After I make my final last couple of DXCC goals (per my personal promise), I will use Remotes to compare East Coast with West Coast propagation. Maybe I will see about doing radio direction finding using several remotes. Its an area that could prove to be quite fascinating.
Posted on February 14, 2018
Last night – and this morning, 160M sounds great. I listened to a propagation report in the W1AW Bulletin by ear, and am starting to get a lot better copying CW by ear. I’m starting to “listen ahead”, which helps me hear full words rather than single letters – which is the case when I copy using pen and paper.
I always did well on my CW tests at the FCC office, when I failed the written General class exam twice in NYC on Varick Street in 1975, and then passed it that same year in Seattle while on a West Coast vacation (I guess my Father was actually on a job interview with Lockheed but did not decide to make the big move until 1979). And yes, I sat for the test with Finkelstein!
So, listening to the W1AW Bulletin nightly now – when there is nothing for me to work gives me purpose to stay in the shack. It just clicked (bad pun intended) on how I should listen to the code. Anticipate the word being completed is the trick, and also know where you are in a full sentence. Its a “stretching out of the brain” so to speak.
CW is the coolest. I seriously doubt I would have gotten back into the hobby without CW – its a timeless skill, and I feel like its a very unique skill that is steeped in “living history”.
Posted on February 13, 2018
One of the absolute best services the American Radio Relay League (ARRL) provides is the daily bulletins sent in Morse Code, or as we hams call it, CW for Continuous Wave.
Now, throw in 160M, and all of a sudden my new favorite pass time is just listening to the bulletins and trying to get my listening skills back to where they were when I was an NCS “Traffic Man” in the early 70’s, and when I had ZERO interest in DX.
Hey – this is fun – I can even play with my phased Wellbrooks and the NCC-2 to get the signal just right!
Posted on February 13, 2018
Western Union Telegraphers were asked to abbreviate their messages. Customers would write regular messages using their normal “prose”, and because the telegraph lines (at first) could only be used one message at a time, speed was important. Also – while customers were charged by the word, Western Union’s profit soared when telegraphers could shorten the messages by 50% using abbreviations – many that we still use in Ham Radio today. Some do sound “old fashioned”, i.e. “Fine Business – FB”.
73 is a palindrome Morse Code wise. It meant back in the 1800’s what it doesn’t today – Best Regards.
I’m finishing this book, but its a bit of a slog because its mostly about the politics and business issues that happened along the way. For most of the 1800’s, Telegrams were usually sent by business people – and the majority was for stock ticker and betting.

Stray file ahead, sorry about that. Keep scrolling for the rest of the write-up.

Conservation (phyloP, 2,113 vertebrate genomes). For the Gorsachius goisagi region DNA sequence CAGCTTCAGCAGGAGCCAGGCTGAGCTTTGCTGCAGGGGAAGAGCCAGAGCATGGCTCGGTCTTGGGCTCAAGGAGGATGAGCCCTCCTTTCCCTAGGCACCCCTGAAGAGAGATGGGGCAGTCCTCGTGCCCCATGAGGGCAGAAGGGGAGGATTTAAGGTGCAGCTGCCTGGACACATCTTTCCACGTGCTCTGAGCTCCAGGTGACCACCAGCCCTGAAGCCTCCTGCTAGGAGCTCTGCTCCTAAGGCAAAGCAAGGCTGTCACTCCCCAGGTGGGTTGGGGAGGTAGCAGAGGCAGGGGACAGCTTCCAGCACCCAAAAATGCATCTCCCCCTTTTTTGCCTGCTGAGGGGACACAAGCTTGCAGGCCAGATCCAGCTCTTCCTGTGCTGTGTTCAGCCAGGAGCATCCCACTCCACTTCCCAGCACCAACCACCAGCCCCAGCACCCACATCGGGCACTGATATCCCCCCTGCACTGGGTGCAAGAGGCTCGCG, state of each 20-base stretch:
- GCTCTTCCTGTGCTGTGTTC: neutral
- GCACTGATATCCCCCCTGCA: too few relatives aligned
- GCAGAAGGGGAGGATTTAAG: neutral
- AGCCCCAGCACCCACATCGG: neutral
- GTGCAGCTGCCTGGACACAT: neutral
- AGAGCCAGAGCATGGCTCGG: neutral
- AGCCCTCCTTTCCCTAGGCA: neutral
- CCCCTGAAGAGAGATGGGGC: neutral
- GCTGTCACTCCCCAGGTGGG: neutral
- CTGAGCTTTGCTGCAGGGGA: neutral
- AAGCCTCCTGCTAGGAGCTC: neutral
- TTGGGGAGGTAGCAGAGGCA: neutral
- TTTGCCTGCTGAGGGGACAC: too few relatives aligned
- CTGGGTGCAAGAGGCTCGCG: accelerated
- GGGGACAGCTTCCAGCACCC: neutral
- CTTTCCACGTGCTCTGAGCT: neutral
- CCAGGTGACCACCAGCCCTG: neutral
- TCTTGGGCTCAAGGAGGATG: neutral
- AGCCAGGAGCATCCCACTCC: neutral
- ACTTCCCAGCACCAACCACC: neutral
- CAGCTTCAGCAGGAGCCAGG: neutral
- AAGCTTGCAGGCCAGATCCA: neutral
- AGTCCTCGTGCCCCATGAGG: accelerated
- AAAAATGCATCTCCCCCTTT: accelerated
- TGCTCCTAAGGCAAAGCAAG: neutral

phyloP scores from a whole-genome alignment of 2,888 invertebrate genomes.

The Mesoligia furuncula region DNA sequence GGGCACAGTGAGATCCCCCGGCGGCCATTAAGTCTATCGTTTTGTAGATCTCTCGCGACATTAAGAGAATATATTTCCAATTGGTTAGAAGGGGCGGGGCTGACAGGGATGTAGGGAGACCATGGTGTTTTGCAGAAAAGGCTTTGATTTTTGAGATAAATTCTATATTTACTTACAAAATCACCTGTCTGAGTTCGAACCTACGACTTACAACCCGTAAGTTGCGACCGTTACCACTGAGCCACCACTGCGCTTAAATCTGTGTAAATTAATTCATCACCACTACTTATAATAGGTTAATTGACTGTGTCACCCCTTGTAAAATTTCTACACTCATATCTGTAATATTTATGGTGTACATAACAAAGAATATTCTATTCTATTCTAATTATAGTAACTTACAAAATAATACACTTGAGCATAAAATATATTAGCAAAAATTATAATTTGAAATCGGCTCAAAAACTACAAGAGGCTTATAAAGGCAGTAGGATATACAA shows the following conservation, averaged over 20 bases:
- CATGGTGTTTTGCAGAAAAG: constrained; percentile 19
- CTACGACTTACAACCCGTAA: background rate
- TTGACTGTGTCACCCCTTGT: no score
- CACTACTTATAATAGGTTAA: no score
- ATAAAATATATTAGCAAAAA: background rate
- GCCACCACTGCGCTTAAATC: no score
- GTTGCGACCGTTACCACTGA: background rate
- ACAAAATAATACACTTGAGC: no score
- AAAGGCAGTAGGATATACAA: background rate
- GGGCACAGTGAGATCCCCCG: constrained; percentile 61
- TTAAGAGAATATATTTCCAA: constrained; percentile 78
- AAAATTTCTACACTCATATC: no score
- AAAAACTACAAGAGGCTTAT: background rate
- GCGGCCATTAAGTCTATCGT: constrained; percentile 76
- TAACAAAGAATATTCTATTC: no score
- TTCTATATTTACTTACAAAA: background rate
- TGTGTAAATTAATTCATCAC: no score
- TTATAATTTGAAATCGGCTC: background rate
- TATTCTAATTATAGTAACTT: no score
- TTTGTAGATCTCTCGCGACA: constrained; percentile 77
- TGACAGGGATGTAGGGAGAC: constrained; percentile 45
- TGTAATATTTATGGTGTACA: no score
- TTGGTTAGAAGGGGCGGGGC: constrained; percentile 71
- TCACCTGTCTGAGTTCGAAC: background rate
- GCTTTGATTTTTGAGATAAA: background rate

By the turn of the century, when there was a slump in business, Western Union opened up a much more reasonable over night service that the common person could use. It was also a PR push – common people usually only received a telegram if it was bad news – and Western Union wanted to open up its potential market.
Its a good read, but it very much reads like my “History of the American Labor Movement” class I took in college. You plow to get through – but it offers insight you wouldn’t get otherwise.
Posted on February 12, 2018
After an early morning DX “session” on 160M, I listen on 40M for EU and ZS on the Long Path. We are right at the end of EU being strong on that path, but fortunately, because ZS is in the Southern Hemisphere, we have a Long Path opening on 40M almost daily year round. In fact, I think we also have the evening Short Path to ZS nightly year round.
I’m hearing Andre, V51B this morning, so that path is 15,111 miles. I distinctly remember working TO4E on this same path on 40 and 30M years ago, so, if the French Team were to go to Glorioso and if they were more astute than FT5GA, they could give the West Coast an ATNO. The French Team is more astute since they very much call for West Coast, so that is my last best hope for working Glorioso from my home QTH. In fact, Glorioso is 5,000 miles closer.
Now I’m wondering which will be activated first, Glorioso or Bouvet. I expect that there will be a lot of fallout from 3Y0Z – and it will really be interesting to see what happens as far as any Bouvet activation goes.
In any case, if either are activated in the next few years – both will be activated at the bottom of this cycle. By the end of this year, the high bands will really be in the dumps.